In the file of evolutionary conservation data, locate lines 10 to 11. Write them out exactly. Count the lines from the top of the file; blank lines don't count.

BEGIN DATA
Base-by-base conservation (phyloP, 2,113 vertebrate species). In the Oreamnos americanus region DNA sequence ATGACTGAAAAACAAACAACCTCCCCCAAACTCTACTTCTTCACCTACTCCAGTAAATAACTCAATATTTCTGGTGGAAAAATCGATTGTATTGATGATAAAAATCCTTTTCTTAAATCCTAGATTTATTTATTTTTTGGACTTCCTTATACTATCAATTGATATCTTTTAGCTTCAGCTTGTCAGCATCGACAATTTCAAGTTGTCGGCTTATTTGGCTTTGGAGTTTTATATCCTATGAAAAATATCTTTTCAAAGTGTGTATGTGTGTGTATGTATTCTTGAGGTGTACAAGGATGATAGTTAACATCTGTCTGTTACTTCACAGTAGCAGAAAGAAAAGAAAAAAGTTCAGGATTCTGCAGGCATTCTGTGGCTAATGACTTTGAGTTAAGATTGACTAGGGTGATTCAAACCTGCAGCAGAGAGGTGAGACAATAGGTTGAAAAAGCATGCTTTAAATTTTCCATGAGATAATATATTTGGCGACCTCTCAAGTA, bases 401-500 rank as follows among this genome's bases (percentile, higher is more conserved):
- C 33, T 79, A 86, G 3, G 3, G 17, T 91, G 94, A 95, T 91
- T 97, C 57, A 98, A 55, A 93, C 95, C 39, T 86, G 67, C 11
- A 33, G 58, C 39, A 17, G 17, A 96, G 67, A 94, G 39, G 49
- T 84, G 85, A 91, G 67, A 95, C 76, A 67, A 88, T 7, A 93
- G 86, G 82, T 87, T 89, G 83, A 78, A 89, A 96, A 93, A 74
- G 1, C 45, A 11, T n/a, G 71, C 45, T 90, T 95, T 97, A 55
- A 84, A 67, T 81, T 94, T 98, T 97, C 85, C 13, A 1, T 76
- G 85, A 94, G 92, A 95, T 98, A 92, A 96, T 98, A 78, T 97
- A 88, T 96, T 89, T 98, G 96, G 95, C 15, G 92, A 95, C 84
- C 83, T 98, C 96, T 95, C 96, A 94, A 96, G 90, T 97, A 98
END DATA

- A 88, T 96, T 89, T 98, G 96, G 95, C 15, G 92, A 95, C 84
- C 83, T 98, C 96, T 95, C 96, A 94, A 96, G 90, T 97, A 98